Editor's note: This post was originally published on the Sustainabilist blog.
By Chris Librie
Business leaders often ask me: What is the value of a sustainability strategy? And it surprises me for two reasons. Firstly, what leader doesn’t want to ensure the long-term health of their company? A strategic approach to sustainability is absolutely necessary to do just that. And secondly, I’m disappointed because it suggests that sustainability professionals like me have not laid-out our case clearly enough.
In other words, what we have here is a failure to communicate!
So, in this two-part post, I hope to explain why your company needs a sustainability strategy, no matter how big or small that company may be. In the next installment, I’ll provide some tips for how to implement sustainability strategies successfully, based on my experience in doing just that at two major companies.
First though, let’s start with the why.
1. It’s good for the P&L
Well-implemented sustainability strategies can improve financial performance. Sustainability initiatives often cut costs – think energy and transport efficiencies in your offices and operations. And sustainable companies outperform their peers in terms of return on assets and return on equity, according to the Harvard Business Review
. The widespread misconception is that sustainability adds cost and complexity, when in fact it helps make your business more efficient and profitable.
2. It builds employee engagement
Much has been written about the importance to millennials of purpose at work. I happen to believe that all employees
prefer to work at a company that actively addresses its environmental and social impacts. And according to SAP’s sustainability report
, there’s a quantifiable link between their sustainability strategy, greater employee productivity and long-term retention. Engaged, committed employees are not only more productive, but they save money in recruitment and training costs
3. It’s expected by all your stakeholders
Besides employees, your business has many other stakeholders – from investors, to customers, to government and non-government organizations. All these expect you to operate your business in a sustainable manner, and many will choose to invest, or to purchase your product, based on your sustainability profile. Increasingly, government and NGOs are highlighting – and even shaming – companies that do not meet their standards. Check out the Federal Supplier Greenhouse Gas Management Scorecard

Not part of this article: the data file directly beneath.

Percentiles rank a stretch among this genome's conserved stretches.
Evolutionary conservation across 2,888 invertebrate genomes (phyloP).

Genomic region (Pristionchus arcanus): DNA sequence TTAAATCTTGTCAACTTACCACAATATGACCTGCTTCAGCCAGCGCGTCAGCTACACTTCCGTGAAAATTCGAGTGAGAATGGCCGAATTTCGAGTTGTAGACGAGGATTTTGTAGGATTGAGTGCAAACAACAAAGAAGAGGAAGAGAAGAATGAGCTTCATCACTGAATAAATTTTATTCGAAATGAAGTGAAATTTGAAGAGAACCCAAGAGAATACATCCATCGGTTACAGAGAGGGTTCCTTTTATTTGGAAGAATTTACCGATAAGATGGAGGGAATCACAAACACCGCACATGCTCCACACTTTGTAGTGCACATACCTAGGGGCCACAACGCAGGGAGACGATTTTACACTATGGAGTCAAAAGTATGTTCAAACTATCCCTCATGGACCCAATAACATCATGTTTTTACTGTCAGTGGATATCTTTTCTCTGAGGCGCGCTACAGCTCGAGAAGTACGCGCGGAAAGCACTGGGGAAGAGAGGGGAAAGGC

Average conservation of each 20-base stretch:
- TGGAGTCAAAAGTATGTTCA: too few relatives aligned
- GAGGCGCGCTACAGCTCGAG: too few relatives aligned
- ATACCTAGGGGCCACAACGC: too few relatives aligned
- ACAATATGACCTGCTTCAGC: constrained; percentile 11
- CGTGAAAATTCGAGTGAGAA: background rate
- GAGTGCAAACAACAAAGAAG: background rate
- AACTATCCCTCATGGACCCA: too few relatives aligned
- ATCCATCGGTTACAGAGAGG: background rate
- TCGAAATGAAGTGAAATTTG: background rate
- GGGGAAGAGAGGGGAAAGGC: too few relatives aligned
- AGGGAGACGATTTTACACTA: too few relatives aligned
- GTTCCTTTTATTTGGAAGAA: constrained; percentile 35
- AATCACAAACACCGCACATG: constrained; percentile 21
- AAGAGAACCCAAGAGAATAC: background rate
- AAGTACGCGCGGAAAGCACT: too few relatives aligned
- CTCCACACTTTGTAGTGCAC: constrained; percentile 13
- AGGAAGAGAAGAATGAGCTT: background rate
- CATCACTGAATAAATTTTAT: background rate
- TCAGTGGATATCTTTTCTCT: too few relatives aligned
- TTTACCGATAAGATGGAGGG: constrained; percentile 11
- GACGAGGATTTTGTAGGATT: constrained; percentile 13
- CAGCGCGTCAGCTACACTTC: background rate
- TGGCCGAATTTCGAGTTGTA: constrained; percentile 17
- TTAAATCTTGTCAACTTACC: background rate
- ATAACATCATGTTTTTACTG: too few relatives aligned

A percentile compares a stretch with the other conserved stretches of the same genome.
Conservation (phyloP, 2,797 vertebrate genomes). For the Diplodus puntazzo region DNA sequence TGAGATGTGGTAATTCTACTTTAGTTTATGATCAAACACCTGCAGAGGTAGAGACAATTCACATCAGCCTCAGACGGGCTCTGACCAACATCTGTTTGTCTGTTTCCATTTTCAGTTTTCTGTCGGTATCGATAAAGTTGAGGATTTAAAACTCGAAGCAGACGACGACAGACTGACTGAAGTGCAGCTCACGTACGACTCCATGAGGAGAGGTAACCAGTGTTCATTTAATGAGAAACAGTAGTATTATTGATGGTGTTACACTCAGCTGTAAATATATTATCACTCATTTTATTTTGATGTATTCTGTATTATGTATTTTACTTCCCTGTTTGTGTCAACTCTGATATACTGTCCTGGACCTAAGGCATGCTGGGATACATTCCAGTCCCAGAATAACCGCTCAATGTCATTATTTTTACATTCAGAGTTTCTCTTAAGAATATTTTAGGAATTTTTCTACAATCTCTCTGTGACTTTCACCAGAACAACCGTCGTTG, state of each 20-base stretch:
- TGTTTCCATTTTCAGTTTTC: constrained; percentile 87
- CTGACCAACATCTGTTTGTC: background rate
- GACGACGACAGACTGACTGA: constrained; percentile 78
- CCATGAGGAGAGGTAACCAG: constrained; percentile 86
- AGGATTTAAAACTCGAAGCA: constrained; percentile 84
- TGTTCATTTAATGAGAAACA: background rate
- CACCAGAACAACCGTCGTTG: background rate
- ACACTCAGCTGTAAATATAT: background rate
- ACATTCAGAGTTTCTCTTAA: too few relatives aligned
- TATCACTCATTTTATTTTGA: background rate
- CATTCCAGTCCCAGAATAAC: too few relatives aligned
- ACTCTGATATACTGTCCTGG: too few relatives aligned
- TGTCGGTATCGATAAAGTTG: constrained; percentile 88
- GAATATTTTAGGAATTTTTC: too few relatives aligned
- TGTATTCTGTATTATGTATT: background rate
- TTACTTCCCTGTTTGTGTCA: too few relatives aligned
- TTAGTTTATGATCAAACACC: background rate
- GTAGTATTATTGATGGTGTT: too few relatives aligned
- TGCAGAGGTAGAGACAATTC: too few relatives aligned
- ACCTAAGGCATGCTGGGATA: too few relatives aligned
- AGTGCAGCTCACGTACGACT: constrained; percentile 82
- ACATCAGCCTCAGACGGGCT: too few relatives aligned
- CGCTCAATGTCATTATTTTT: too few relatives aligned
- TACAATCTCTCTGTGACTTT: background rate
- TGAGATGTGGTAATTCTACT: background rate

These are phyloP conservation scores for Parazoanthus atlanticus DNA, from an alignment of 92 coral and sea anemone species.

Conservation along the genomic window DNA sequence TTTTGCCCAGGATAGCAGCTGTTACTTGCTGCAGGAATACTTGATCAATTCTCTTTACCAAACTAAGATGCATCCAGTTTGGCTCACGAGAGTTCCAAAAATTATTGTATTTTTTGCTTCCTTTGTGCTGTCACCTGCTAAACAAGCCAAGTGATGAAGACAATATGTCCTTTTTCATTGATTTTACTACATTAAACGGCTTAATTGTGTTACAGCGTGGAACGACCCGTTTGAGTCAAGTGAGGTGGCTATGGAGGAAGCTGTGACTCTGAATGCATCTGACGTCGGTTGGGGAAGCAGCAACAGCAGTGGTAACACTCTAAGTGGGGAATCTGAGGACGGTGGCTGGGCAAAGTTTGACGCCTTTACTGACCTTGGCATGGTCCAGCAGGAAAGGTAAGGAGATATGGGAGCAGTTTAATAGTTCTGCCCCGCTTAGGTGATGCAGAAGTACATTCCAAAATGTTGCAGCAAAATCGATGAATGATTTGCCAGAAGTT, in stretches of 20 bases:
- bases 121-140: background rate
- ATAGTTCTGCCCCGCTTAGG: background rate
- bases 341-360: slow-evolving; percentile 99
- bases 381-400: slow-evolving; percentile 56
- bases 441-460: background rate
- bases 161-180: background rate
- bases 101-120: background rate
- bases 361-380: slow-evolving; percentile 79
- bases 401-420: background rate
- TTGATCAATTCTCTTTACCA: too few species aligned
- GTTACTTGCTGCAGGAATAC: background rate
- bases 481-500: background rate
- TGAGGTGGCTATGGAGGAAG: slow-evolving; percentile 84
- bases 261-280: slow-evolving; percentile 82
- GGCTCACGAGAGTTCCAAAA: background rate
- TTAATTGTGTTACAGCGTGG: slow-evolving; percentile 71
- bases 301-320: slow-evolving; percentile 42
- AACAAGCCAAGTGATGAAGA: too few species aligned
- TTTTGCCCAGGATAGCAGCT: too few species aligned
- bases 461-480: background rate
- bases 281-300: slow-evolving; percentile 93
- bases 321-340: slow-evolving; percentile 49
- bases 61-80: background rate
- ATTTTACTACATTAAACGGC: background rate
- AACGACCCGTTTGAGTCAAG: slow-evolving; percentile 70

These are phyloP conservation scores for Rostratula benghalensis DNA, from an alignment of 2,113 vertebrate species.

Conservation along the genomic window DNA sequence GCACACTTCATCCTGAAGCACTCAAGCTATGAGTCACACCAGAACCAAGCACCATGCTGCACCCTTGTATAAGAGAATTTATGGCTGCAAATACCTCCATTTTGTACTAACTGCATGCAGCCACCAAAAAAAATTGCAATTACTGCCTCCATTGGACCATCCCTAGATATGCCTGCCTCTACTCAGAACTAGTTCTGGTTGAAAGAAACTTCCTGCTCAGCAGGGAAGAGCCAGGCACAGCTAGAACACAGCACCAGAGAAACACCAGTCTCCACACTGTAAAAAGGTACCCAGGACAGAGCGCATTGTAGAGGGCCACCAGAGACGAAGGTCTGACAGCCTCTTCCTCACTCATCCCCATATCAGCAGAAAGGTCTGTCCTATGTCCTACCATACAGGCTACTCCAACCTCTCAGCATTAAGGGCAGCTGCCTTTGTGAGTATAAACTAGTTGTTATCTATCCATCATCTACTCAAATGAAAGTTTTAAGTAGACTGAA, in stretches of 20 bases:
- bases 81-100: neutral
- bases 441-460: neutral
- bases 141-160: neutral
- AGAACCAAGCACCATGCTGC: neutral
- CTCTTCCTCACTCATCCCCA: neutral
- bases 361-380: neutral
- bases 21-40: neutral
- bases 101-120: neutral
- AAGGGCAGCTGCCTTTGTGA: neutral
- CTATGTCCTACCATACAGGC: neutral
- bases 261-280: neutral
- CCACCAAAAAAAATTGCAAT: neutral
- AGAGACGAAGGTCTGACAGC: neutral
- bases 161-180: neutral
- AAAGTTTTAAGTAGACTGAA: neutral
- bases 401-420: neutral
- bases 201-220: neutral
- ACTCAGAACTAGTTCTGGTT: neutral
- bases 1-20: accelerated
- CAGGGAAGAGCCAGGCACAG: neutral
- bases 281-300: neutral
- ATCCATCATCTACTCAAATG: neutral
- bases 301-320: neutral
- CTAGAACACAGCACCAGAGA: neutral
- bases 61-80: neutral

, for an example.
4. It helps differentiate your business
Maybe you manage your suppliers with an eye to diversity, or treat employees progressively, or your products are more efficient than the competition. I’ve seen all these factor into tough RFPs, and often provide the tipping point to choose my company’s proposal over another’s. And that drives sales.
5. It’s great for innovation
When sustainability is fully integrated into your business, it helps create insights about new product innovations. I’ve seen this at packaged goods as well as technology companies. You hit the sweet spot when your sustainability strategy is aligned with your customer’s needs – such as providing more energy or material-efficient solutions.
Hopefully, this brief sampler has demonstrated that sustainability strategies can be of benefit to companies of all sizes. The next, logical question is “how do I create and integrate that strategy?” And that will be the subject of my next post.
Image credit: Pixabay
Chris Librie is an experienced professional who has created successful sustainability strategies and top-tier results at two major corporations. He believes strongly in the business-building benefits of sustainability, as well as its importance in driving business purpose. And Chris loves building communications plans to help companies tell their stories to internal and external stakeholders.